Global Journal of Surgery
ISSN (Print): 2379-8742 ISSN (Online): 2379-8750 Website: http://www.sciepub.com/journal/js Editor-in-chief: Baki Topal
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Global Journal of Surgery. 2018, 6(1), 11-15
DOI: 10.12691/js-6-1-3
Open AccessArticle

Serum Bilirubin Levels Can Predict Pancreatic and Biliary Malignancies in Patients with Obstructive Jaundice and Non-conclusive Cytology

Assad Khan1, Snehal Lapsia2, Mohammed Aslam2, Vishal Kaushik3, Yogi Reddy3 and Daren Subar1,

1Department of Hepatobiliary and Pancreatic Surgery, East Lancashire Hospitals NHS Trust, Haslingden Road, Blackburn, UK, BB2 3HH

2Department of Radiology, East Lancashire Hospitals NHS Trust, Haslingden Road, Blackburn, UK, BB2 3HH

3Department of Gastroenterology, East Lancashire Hospitals NHS Trust, Haslingden Road, Blackburn, UK, BB2 3HH

Pub. Date: November 05, 2018

Cite this paper:
Assad Khan, Snehal Lapsia, Mohammed Aslam, Vishal Kaushik, Yogi Reddy and Daren Subar. Serum Bilirubin Levels Can Predict Pancreatic and Biliary Malignancies in Patients with Obstructive Jaundice and Non-conclusive Cytology. Global Journal of Surgery. 2018; 6(1):11-15. doi: 10.12691/js-6-1-3

Abstract

Background: Elevated serum bilirubin has been shown to be a reliable predictor of pancreatic and biliary malignancy but the relationship between serum bilirubin and inadequate (C1), benign (C2) and indeterminate (C3) cellular samples has not been explored. The aim of this study is to determine the relationship between serum bilirubin and pancreatic, biliary or ampullary malignancy in the context of non-confirmatory cytology. Methods: This is a retrospective analysis of patients with obstructive jaundice undergoing investigation for possible pancreatic, peri-ampullary or biliary malignancy between 2009 and 2013. Results: 135 patients were included; 84 had a malignant diagnosis and 51 benign. All patients with C4 or C5 cytology (n=49) had confirmed malignancy. 35 out of 86 C1 – C3 samples were falsely negative. ROC curve analysis demonstrated a strong association (AUC 0.912) between elevated serum bilirubin and malignancy; serum bilirubin ≥ 100 µmol/L had a sensitivity of 86% and a specificity of 88%. In the C1-C3 subgroup, this association was maintained (AUC 0.905). Serum bilirubin ≥ 100 µmol/L had a sensitivity of 80% and specificity of 88%. Using this cut-off highlighted 28 out of 35 of the malignancies missed by cytology (p = 0.003). Conclusion: Our study demonstrates that a serum bilirubin ≥ 100 µmol/L is associated with malignancy and this relationship is maintained in C1-C3 cytology. When faced with non-confirmatory cytology in the absence of a benign aetiology and an elevated serum bilirubin ≥ 100 µmol/L, we advocate more aggressive investigation to avoid missing an occult malignancy.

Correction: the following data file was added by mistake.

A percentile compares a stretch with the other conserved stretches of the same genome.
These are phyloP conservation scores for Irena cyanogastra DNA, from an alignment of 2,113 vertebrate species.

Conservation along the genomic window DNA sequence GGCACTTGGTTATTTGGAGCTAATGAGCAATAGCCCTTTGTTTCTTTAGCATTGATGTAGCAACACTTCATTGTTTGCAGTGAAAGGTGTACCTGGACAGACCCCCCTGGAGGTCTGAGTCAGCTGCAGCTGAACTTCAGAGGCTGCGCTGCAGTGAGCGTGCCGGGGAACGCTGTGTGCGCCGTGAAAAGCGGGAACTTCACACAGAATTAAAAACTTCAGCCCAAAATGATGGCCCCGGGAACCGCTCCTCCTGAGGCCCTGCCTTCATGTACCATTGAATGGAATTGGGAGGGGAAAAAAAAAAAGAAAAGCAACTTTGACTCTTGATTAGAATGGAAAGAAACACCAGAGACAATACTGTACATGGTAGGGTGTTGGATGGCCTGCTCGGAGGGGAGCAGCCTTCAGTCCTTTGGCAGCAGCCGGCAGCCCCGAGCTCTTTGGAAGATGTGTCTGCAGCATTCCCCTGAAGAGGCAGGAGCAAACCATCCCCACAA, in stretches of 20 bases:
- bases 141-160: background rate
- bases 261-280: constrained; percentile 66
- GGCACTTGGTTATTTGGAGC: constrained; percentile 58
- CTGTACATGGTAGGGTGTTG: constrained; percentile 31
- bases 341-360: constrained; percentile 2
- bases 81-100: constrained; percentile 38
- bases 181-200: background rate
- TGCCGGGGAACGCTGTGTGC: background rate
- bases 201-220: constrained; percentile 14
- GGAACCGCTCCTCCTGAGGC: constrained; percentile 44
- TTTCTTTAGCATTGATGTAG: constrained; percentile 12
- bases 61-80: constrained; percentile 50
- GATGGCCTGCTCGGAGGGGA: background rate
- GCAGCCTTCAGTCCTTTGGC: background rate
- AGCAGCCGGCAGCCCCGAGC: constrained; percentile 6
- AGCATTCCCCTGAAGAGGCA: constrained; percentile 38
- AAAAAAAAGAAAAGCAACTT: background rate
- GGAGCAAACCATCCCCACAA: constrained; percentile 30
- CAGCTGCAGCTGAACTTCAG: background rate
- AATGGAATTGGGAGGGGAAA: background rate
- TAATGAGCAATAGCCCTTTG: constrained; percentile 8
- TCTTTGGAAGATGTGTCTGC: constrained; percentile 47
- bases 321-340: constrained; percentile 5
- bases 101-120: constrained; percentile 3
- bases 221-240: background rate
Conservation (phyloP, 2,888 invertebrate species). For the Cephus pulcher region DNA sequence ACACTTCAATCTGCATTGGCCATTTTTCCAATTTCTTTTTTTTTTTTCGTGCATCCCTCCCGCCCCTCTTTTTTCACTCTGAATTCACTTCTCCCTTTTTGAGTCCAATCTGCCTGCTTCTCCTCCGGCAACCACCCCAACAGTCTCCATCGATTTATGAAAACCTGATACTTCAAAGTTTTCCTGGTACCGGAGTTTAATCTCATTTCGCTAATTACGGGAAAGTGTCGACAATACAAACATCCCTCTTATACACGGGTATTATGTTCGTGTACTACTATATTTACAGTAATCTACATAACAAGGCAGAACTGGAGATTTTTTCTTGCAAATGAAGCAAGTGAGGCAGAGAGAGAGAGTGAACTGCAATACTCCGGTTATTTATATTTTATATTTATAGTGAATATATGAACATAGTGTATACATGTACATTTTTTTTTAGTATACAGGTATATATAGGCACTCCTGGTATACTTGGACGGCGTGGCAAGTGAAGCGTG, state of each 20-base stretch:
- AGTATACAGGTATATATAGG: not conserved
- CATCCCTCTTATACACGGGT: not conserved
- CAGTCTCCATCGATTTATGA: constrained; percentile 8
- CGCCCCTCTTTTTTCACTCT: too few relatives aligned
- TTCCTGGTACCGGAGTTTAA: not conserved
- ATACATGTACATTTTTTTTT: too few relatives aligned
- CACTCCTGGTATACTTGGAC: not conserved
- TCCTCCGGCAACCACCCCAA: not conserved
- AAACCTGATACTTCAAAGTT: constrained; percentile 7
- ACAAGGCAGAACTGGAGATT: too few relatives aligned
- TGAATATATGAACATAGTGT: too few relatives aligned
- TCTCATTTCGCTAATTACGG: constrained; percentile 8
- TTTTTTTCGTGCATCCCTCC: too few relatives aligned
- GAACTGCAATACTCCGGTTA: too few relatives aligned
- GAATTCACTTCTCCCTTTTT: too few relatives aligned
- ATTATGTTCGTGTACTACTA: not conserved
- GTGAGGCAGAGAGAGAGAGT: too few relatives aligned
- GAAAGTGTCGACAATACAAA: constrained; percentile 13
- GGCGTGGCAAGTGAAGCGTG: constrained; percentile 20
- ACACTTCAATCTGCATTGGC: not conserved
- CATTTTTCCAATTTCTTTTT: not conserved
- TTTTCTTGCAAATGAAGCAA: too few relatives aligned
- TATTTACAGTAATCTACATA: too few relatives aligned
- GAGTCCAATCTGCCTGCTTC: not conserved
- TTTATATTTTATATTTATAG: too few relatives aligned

Keywords:
bilirubin cytology pancreatic cancer adenocarcinoma

Creative CommonsThis work is licensed under a Creative Commons Attribution 4.0 International License. To view a copy of this license, visit http://creativecommons.org/licenses/by/4.0/

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